On 15-16 July the Supreme Court heard argument in R (Lancashire CC) v Secretary of State for Environment, Food and Rural Affairs, on appeal from the Court of Appeal ( 2 P & CR 15,  EWCA Civ 721).
For a summary of the background, see: https://www.supremecourt.uk/cases/uksc-2018-0094.html.
The key issue in the case is the scope of the court’s earlier decision in R (Newhaven Port and Properties Ltd) v East Sussex CC  AC 1547, and the extent of the principle that land held by a public authority for particular purposes may be immune from registration as a village green if those purposes are incompatible with registration of a green. The Court of Appeal had upheld the Secretary of State’s argument that that principle does not apply where a local authority acquires land for one of its general statutory purposes, but where that land is not required to be held for the purpose in question and where the authority enjoys no specific powers or duties over the land as opposed to the achievement of the general statutory purpose.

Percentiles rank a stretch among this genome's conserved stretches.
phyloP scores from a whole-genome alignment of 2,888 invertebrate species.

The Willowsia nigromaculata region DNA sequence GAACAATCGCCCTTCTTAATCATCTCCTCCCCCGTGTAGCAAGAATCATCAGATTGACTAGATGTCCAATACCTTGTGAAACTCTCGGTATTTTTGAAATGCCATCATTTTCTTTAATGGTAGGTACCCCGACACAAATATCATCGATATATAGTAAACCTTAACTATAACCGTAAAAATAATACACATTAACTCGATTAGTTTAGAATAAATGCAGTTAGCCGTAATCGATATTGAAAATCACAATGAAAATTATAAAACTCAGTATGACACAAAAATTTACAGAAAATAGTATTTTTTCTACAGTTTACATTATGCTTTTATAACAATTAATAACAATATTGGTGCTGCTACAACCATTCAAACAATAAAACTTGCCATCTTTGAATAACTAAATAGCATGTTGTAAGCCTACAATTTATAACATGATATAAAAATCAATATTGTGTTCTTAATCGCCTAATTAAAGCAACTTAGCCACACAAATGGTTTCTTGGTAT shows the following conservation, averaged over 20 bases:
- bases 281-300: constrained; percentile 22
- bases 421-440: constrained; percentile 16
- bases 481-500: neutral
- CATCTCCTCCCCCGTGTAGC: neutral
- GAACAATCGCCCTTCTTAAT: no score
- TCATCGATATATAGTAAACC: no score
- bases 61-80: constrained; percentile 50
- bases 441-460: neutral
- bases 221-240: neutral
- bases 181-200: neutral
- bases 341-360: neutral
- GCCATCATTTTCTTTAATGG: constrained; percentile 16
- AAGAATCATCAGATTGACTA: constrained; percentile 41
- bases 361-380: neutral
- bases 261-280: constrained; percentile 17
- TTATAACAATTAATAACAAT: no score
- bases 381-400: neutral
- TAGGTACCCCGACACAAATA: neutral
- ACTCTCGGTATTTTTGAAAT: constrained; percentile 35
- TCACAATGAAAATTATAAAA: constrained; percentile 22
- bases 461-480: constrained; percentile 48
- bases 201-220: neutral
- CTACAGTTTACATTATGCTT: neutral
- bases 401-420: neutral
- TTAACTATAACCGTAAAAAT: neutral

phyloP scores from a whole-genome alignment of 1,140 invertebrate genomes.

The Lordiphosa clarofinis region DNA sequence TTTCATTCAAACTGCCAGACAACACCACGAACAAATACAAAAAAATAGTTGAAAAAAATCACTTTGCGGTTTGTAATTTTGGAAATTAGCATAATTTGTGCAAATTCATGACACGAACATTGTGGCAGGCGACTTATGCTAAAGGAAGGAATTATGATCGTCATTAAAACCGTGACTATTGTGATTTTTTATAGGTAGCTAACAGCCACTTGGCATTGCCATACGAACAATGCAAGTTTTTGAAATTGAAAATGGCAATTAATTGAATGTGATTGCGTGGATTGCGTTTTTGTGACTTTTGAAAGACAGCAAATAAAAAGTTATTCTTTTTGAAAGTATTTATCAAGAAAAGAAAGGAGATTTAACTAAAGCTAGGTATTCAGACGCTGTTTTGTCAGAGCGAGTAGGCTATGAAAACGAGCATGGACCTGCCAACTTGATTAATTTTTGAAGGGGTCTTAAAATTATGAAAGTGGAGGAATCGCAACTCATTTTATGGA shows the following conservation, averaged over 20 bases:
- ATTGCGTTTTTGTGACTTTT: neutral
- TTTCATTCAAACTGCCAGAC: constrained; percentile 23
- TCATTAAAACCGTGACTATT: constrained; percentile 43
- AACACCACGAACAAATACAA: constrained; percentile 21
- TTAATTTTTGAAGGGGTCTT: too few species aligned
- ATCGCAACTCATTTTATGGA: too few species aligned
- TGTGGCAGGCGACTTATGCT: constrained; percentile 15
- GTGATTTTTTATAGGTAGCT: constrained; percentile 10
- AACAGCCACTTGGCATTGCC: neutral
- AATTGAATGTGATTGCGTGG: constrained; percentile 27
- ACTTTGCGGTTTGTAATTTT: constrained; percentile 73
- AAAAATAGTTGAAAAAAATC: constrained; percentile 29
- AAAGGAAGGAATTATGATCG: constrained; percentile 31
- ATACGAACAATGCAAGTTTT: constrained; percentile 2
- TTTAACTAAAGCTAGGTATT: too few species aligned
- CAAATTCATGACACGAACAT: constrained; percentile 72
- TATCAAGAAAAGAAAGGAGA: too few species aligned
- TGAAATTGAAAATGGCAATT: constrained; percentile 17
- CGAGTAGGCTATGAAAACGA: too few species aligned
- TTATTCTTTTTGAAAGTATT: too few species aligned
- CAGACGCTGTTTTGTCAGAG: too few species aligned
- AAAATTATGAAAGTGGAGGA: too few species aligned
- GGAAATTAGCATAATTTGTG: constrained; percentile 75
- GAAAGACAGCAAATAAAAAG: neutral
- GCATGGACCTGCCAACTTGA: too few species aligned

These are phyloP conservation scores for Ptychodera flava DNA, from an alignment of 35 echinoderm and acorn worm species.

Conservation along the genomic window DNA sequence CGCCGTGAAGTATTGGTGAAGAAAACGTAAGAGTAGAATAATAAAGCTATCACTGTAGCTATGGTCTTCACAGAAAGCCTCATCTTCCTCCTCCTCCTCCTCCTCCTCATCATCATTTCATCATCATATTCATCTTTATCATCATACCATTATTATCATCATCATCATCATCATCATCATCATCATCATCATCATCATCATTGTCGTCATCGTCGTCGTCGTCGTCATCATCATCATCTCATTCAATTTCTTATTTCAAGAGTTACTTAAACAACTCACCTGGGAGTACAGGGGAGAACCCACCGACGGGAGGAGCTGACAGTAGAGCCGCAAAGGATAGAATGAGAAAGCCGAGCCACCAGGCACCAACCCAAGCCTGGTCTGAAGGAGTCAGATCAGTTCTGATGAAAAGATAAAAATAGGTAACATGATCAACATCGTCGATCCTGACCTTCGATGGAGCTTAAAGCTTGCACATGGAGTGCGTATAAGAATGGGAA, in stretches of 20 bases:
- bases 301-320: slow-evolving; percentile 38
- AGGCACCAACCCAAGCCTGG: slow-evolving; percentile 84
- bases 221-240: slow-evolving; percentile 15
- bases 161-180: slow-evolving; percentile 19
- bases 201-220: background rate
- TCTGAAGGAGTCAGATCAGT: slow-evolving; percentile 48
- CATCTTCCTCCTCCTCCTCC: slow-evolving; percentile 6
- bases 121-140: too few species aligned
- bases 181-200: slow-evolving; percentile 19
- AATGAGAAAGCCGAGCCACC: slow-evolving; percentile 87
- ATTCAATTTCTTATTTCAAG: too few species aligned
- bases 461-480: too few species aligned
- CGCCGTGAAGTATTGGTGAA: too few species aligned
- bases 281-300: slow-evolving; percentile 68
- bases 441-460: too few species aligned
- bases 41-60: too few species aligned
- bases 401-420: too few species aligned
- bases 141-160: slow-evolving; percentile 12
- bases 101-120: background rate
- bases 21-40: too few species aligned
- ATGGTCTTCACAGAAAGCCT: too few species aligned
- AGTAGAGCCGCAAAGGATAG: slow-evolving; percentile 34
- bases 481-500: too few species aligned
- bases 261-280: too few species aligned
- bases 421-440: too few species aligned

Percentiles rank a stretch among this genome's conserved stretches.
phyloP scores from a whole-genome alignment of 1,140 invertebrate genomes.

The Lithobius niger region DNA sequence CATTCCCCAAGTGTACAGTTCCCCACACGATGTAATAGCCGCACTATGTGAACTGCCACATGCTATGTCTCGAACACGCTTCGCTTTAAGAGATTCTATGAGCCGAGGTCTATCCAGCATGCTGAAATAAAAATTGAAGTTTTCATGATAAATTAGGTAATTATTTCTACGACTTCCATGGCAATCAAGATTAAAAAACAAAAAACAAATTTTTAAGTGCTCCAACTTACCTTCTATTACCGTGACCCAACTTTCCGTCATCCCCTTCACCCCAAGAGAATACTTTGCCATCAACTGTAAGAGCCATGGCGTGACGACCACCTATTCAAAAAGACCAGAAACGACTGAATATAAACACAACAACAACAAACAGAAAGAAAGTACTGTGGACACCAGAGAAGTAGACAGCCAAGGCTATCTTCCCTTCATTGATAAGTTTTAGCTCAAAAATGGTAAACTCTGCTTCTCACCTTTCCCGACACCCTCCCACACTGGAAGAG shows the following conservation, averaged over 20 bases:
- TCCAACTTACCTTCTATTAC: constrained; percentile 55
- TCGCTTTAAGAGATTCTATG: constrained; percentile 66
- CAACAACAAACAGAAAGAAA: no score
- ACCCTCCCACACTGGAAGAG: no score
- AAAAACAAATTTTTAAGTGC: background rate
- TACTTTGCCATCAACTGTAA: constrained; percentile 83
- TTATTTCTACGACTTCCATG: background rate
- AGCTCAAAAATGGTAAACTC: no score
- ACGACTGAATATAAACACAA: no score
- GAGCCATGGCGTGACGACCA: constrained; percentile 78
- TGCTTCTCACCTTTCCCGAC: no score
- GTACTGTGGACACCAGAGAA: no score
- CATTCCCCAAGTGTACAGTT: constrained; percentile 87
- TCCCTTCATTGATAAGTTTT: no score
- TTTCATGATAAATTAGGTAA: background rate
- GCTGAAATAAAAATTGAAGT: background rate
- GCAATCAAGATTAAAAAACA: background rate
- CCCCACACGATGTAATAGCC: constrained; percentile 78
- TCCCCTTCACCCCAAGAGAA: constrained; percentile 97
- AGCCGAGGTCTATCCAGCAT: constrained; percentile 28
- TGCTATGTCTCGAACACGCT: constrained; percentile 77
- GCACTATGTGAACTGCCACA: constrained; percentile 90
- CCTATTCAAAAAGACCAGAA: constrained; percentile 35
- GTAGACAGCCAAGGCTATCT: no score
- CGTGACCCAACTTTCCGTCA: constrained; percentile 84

Tim Buley QC acts for the Secretary of State.